I can pretty much guarantee that exactly one person on this planet remembers my evil twin Greg, and that one person is — yep, you guessed it — me.
Back in 2009, I pretty much used this blog to not only talk about my writing life and provide some form of public accountability for myself, but also to — and I’m being completely open and honest here — completely mess around and find my “voice” as an aspiring writer.
This involved plenty of weird things, which you can still technically find here if you go all the way back to the beginning of this blog in the archives. (I’m not sure if you actually can, but I can, and these posts are still very much public, and I am very much not ashamed of them.)
One of the very strange — but surprisingly extremely effective — products of this time in my blogging history was the creation of Greg.
Continue reading “I Accidentally Created An Alter Ego to Help Me Stay Positive About My Writing Struggles”
1. Remind yourself why you started writing in the first place and why you took a break. Ask yourself why you’re ready to return and how to know when it will be time to take another hiatus in the future.
2. Choose one project you want to start working on when you get back. You don’t want to overwhelm yourself with too many possibilities, especially if you’re not even close to starting yet.
3. Set a return date. Instead of saying “I’ll start writing again next week,” pick a date that you can mark on your calendar. That is your first day back “in the office.” Stick to it.
4. On that date, show up and write. You can show up in your sweatpants. You can show up with messy hair. You can show up with an incomplete idea. You can show up uncertain. All that matters is that you show up.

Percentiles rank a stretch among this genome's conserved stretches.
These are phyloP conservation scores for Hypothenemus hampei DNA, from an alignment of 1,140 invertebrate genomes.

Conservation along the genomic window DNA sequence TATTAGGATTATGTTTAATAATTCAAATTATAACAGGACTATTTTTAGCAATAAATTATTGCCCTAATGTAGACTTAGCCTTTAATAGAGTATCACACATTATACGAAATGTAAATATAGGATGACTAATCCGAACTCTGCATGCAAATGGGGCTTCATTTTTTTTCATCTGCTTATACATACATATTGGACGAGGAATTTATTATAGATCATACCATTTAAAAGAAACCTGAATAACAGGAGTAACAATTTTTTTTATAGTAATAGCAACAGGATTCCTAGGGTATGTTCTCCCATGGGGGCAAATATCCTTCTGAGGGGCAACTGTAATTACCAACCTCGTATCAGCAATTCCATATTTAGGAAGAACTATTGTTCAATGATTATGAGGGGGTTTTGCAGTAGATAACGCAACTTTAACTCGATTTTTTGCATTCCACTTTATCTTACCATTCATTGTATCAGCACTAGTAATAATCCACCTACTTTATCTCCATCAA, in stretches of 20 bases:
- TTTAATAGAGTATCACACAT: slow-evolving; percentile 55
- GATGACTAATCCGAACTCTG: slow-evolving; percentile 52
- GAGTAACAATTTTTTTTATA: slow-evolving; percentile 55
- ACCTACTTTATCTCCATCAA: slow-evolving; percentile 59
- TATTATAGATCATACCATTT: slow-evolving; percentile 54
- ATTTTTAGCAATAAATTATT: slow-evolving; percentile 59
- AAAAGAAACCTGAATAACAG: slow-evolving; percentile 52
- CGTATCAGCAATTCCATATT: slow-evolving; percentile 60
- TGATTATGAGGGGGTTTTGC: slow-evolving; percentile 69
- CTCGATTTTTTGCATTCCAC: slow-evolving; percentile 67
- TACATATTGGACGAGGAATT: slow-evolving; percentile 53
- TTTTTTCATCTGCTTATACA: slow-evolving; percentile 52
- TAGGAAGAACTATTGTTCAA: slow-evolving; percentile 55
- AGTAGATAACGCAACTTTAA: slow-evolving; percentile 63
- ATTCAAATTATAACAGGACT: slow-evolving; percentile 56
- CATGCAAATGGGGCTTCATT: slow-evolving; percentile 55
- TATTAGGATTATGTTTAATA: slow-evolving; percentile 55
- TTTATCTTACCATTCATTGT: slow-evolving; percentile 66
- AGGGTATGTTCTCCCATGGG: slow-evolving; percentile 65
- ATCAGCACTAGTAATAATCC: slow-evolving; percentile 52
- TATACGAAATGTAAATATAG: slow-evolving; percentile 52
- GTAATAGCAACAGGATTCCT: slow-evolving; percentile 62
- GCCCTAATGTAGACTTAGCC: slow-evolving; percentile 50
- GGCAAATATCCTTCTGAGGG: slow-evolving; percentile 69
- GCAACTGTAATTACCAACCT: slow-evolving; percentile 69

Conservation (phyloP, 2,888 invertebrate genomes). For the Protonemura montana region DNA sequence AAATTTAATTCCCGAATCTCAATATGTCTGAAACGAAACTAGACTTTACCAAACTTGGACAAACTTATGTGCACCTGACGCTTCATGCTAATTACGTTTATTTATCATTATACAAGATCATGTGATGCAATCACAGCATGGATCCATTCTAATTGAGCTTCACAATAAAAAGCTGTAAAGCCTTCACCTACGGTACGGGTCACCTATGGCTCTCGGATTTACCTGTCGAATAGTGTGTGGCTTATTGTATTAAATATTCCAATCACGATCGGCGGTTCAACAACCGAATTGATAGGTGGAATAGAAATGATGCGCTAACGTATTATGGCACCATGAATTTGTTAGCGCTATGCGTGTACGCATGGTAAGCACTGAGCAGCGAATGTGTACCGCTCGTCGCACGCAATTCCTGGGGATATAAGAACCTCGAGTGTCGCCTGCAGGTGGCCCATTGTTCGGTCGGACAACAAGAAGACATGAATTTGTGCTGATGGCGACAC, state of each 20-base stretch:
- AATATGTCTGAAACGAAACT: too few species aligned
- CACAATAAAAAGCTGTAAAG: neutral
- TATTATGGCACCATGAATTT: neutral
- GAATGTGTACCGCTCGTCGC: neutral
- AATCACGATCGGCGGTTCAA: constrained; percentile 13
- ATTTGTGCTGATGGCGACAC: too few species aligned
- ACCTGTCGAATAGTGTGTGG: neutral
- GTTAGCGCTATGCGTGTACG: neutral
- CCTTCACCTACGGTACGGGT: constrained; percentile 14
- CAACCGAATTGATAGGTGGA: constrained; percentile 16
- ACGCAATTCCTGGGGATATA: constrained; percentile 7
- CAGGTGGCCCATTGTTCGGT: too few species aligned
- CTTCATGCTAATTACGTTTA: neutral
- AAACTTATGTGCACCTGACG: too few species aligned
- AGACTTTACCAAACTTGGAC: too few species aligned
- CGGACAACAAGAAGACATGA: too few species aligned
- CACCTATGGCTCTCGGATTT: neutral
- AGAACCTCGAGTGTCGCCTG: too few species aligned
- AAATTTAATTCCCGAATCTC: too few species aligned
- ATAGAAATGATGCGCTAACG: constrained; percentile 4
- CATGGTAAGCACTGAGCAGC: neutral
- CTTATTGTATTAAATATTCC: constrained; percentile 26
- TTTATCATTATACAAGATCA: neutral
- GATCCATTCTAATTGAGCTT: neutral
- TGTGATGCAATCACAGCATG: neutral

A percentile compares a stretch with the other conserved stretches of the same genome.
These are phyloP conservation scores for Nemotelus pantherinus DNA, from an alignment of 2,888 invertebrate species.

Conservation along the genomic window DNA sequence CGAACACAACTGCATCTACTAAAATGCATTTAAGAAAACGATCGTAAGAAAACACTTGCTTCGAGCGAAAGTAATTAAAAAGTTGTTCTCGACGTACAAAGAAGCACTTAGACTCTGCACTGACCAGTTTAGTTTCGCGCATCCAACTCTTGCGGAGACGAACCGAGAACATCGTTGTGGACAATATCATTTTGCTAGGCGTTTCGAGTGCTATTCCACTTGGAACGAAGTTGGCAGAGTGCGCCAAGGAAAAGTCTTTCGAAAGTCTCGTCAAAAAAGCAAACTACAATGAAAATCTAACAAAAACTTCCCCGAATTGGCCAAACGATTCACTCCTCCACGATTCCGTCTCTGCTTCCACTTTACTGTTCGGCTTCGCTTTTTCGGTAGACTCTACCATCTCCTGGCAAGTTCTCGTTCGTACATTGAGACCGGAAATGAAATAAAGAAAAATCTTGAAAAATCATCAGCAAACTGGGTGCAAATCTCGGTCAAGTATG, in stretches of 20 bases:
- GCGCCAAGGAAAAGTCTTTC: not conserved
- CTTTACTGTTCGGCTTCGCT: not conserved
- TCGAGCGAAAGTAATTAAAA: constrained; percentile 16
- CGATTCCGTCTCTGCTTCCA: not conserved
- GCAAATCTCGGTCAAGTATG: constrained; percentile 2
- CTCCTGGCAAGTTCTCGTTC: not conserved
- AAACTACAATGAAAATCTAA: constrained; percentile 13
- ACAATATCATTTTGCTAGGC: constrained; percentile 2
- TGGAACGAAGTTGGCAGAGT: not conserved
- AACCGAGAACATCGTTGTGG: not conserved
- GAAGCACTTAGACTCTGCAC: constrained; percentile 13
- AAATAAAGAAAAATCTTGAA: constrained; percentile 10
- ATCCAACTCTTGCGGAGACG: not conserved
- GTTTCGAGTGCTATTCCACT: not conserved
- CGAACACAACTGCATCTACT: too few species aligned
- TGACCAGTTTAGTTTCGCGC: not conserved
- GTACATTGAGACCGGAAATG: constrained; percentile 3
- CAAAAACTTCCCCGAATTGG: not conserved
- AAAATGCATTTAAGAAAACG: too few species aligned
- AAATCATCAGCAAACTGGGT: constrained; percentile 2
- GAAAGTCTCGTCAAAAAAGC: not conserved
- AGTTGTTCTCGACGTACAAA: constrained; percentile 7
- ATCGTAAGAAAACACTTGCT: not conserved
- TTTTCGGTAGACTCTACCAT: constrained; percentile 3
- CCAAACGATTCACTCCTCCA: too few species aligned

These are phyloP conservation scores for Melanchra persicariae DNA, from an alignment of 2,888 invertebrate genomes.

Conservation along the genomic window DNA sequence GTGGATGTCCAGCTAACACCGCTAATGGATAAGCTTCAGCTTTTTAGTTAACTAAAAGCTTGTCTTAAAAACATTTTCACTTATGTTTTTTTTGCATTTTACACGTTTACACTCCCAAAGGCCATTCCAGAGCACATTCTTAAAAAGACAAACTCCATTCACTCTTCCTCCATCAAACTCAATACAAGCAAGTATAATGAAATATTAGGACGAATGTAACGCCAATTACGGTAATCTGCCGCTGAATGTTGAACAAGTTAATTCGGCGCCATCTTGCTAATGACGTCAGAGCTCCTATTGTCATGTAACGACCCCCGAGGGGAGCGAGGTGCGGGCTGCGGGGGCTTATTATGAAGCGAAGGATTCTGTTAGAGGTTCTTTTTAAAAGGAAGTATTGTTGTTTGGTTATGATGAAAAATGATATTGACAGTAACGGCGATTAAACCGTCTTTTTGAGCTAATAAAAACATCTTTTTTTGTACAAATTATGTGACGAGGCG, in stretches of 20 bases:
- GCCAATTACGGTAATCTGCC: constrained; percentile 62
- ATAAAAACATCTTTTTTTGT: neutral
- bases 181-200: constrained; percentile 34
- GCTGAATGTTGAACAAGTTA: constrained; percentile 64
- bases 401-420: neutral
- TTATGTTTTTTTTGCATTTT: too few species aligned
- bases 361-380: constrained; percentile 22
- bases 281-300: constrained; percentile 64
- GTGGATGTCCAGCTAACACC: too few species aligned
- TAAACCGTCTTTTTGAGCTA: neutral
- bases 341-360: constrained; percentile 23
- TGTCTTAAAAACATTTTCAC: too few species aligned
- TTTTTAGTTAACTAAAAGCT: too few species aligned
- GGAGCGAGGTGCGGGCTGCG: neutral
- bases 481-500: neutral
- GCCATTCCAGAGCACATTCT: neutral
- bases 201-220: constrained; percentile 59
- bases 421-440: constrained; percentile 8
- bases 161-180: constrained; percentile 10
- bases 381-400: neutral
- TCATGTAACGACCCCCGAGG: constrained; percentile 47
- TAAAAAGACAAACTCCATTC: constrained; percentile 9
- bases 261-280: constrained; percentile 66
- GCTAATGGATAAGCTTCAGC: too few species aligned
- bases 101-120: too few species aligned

Continue reading “12 Keys to Successfully Returning From a Writing Hiatus”
I will never forget the night I almost gave up on my novel.
I was very close to finishing this thing, and I knew it. But in all honesty … I was worn out. Exhausted. I was so sick of looking at it that I convinced myself I would not feel bad if I closed out the document it lived inside and never bothered to open it again.
I’m not sure exactly what prompted me to put my head down and finish the thing. Part of me — the very stubborn part — knew I couldn’t just give up. I had put all this work into this project and had spent countless hours and questionable nights of sleep working toward this goal, sprinting toward this finish line.
As much as I so desperately longed to give it up, to “throw in the towel” and move on, as they say (do they still say that?), I did not quit. I decided that I would keep writing, little by little, whatever it took, until the first draft of the book was done.
I figured it would take a few months of stopping and starting, of kicking and screaming the whole way. But I assumed this very, very wrong. Because a week after I almost gave up, I finished.
There’s a lot to learn from this experience. Even for me.
Continue reading “I Almost Quit Writing My Book. A Week Later, I Finished It.”
So. It’s time to write, and you REALLY don’t feel like doing it.
You might find yourself at war with your creativity — you WANT to want to write, but you just can’t quite get there. Should you, or shouldn’t you?
Some are all for the concept of “just writing anyway” even when you would rather not. Others are fully and passionately against it.
So let’s get right to the meat of this post, shall we? If you need to get something written — you’re on deadline, you’re behind schedule, whatever your reason — it’s not going to be an easy thing to do if you’re lacking the motivation to get it done.
But that does not mean it’s not still possible.
What do you do when you have to write but don’t want to write — or when you know you SHOULD write but would rather not? Here are my suggestions.
Continue reading “How to Write When You Don’t Feel Like Writing”